Archived Story

Foundation gives $9,000 in scholarships

Published 7:00am Thursday, March 13, 2014

Despite its nearly three decades of existence, many of the members of the Dowagiac Union Schools Foundation refer to the organization as Dowagiac’s best-kept secret.

One thing that isn’t hidden is the generosity the foundation has shown the students and staff of the local school district.

Last month, the eight-person board of the foundation granted $9,315.73 to various projects proposed by teachers. This school year alone the foundation has donated more than $18,000, said board chair Tom Carlson.

“It’s amazing that we can give that kind of money away,” Carlson said.

The board meets twice a year, once in October and once in February, to decide which proposals received from school staff should be awarded small grants. The largest of these grants the foundation awarded was for $3,000 to bring in a special suicide prevention program at the high school and middle School in May, Carlson said.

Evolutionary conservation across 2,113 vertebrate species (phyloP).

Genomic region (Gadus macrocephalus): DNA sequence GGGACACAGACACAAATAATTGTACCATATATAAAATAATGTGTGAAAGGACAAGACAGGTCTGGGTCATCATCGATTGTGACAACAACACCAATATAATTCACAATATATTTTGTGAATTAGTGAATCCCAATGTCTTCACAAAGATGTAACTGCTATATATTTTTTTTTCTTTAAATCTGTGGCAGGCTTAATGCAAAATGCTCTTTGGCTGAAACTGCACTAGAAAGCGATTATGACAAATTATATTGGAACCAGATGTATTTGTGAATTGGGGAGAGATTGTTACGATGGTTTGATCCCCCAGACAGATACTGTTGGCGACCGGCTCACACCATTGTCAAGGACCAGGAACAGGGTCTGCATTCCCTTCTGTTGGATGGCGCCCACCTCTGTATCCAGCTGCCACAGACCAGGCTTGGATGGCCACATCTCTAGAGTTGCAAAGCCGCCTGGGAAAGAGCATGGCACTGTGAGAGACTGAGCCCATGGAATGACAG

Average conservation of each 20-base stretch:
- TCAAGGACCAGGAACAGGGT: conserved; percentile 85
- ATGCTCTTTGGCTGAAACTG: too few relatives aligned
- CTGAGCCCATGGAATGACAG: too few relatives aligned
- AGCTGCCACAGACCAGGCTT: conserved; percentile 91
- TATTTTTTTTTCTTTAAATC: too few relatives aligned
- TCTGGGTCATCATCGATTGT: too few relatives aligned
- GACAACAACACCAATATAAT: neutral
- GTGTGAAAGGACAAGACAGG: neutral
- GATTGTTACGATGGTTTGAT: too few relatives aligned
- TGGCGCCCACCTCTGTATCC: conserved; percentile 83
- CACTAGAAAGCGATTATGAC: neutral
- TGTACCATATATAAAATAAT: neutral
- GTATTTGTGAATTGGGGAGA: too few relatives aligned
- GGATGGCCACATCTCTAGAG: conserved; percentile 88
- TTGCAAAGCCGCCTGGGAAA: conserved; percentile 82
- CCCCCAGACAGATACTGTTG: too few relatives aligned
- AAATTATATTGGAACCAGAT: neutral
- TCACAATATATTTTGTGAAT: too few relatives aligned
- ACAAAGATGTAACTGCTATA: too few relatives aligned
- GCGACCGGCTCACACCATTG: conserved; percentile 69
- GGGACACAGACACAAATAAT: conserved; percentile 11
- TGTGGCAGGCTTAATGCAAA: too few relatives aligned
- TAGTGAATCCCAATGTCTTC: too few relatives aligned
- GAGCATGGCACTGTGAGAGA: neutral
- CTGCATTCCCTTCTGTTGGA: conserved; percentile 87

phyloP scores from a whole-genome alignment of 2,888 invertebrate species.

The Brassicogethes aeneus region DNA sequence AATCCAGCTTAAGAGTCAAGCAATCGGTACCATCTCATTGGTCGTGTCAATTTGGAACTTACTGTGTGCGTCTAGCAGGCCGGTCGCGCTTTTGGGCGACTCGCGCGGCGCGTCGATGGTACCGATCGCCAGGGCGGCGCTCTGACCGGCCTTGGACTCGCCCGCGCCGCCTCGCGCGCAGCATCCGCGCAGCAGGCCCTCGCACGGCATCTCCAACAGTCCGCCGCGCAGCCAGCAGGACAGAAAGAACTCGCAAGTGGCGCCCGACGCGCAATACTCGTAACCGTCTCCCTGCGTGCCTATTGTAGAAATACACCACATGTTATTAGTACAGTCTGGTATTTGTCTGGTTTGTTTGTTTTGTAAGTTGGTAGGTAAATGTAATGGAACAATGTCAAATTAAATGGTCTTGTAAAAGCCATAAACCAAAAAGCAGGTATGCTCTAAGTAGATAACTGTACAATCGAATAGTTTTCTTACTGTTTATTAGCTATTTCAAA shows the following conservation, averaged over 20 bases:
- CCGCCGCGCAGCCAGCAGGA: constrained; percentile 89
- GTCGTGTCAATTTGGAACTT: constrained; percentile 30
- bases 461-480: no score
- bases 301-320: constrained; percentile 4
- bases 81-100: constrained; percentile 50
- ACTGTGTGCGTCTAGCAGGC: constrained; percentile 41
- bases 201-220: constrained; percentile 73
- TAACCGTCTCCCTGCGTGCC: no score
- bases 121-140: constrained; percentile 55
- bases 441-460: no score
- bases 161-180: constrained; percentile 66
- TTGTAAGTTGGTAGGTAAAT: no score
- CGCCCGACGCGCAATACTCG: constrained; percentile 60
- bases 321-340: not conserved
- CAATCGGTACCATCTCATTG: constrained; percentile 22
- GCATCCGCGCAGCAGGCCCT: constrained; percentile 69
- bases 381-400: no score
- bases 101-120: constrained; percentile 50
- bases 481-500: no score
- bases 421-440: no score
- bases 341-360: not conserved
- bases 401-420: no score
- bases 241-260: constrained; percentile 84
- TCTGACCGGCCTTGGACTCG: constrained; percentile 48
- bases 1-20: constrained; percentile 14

“If we can save one child it’s a good use of the money,” Carlson said. “It will be a cheap $3,000 to spend.”

The foundation routinely contributes money for field trips and events for local students as well, including trips to the Kalamazoo Air Zoo Museum and Dearborn’s Greenfield Village.

“This is stuff that our schools’ budgets would never be able to afford in this current economic environment,” Carlson said.

The foundation also sponsors the school’s biannual Senior Citizen Luncheons, where students of the high school home economics class serve a special lunch for seniors.

“We serve every senior citizen from the town who wants to come for lunch,” Carlson said. “I see people all the time on the street who ask when we’re having them back over.”

The foundation draws its entire funding for the year from the annual Chieftain Golf Outing, which they hold along with the Dowagiac Athletic Boosters at the Indian Lake’s Golf Course. The two organizations split the proceeds generated from the event.

Last year was the largest outing yet, generating more than $30,000, Carlson said.

“The foundation raises money for one reason: to spend it on our K-12 students,” Carlson said.



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